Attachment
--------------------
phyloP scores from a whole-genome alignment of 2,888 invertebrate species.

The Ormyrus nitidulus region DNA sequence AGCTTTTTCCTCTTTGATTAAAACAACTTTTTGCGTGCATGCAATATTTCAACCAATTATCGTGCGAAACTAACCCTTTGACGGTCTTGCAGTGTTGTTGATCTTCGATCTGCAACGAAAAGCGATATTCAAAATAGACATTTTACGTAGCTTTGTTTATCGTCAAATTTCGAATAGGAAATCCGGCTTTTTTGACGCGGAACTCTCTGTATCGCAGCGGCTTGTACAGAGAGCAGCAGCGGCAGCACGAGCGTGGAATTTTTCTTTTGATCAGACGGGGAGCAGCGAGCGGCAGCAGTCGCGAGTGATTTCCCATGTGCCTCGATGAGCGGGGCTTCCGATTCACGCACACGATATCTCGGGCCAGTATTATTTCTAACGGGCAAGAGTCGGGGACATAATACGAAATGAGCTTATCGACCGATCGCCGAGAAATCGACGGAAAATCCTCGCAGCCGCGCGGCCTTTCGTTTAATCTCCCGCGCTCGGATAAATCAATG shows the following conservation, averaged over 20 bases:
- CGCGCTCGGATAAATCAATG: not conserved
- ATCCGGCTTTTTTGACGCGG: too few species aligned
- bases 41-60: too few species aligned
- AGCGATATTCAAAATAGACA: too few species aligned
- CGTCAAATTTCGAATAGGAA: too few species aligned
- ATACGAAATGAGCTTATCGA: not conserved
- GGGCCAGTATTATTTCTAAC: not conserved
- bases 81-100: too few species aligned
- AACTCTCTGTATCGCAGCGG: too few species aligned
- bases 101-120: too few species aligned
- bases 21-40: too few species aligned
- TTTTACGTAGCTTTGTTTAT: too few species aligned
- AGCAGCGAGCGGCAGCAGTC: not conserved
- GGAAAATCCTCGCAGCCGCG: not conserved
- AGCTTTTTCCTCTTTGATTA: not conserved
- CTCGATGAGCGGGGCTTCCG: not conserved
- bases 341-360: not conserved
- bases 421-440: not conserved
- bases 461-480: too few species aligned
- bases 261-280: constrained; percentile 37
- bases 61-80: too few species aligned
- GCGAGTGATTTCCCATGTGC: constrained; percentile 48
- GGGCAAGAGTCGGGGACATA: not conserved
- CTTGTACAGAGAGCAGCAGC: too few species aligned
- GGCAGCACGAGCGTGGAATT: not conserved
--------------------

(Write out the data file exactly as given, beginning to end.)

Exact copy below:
phyloP scores from a whole-genome alignment of 2,888 invertebrate species.

The Ormyrus nitidulus region DNA sequence AGCTTTTTCCTCTTTGATTAAAACAACTTTTTGCGTGCATGCAATATTTCAACCAATTATCGTGCGAAACTAACCCTTTGACGGTCTTGCAGTGTTGTTGATCTTCGATCTGCAACGAAAAGCGATATTCAAAATAGACATTTTACGTAGCTTTGTTTATCGTCAAATTTCGAATAGGAAATCCGGCTTTTTTGACGCGGAACTCTCTGTATCGCAGCGGCTTGTACAGAGAGCAGCAGCGGCAGCACGAGCGTGGAATTTTTCTTTTGATCAGACGGGGAGCAGCGAGCGGCAGCAGTCGCGAGTGATTTCCCATGTGCCTCGATGAGCGGGGCTTCCGATTCACGCACACGATATCTCGGGCCAGTATTATTTCTAACGGGCAAGAGTCGGGGACATAATACGAAATGAGCTTATCGACCGATCGCCGAGAAATCGACGGAAAATCCTCGCAGCCGCGCGGCCTTTCGTTTAATCTCCCGCGCTCGGATAAATCAATG shows the following conservation, averaged over 20 bases:
- CGCGCTCGGATAAATCAATG: not conserved
- ATCCGGCTTTTTTGACGCGG: too few species aligned
- bases 41-60: too few species aligned
- AGCGATATTCAAAATAGACA: too few species aligned
- CGTCAAATTTCGAATAGGAA: too few species aligned
- ATACGAAATGAGCTTATCGA: not conserved
- GGGCCAGTATTATTTCTAAC: not conserved
- bases 81-100: too few species aligned
- AACTCTCTGTATCGCAGCGG: too few species aligned
- bases 101-120: too few species aligned
- bases 21-40: too few species aligned
- TTTTACGTAGCTTTGTTTAT: too few species aligned
- AGCAGCGAGCGGCAGCAGTC: not conserved
- GGAAAATCCTCGCAGCCGCG: not conserved
- AGCTTTTTCCTCTTTGATTA: not conserved
- CTCGATGAGCGGGGCTTCCG: not conserved
- bases 341-360: not conserved
- bases 421-440: not conserved
- bases 461-480: too few species aligned
- bases 261-280: constrained; percentile 37
- bases 61-80: too few species aligned
- GCGAGTGATTTCCCATGTGC: constrained; percentile 48
- GGGCAAGAGTCGGGGACATA: not conserved
- CTTGTACAGAGAGCAGCAGC: too few species aligned
- GGCAGCACGAGCGTGGAATT: not conserved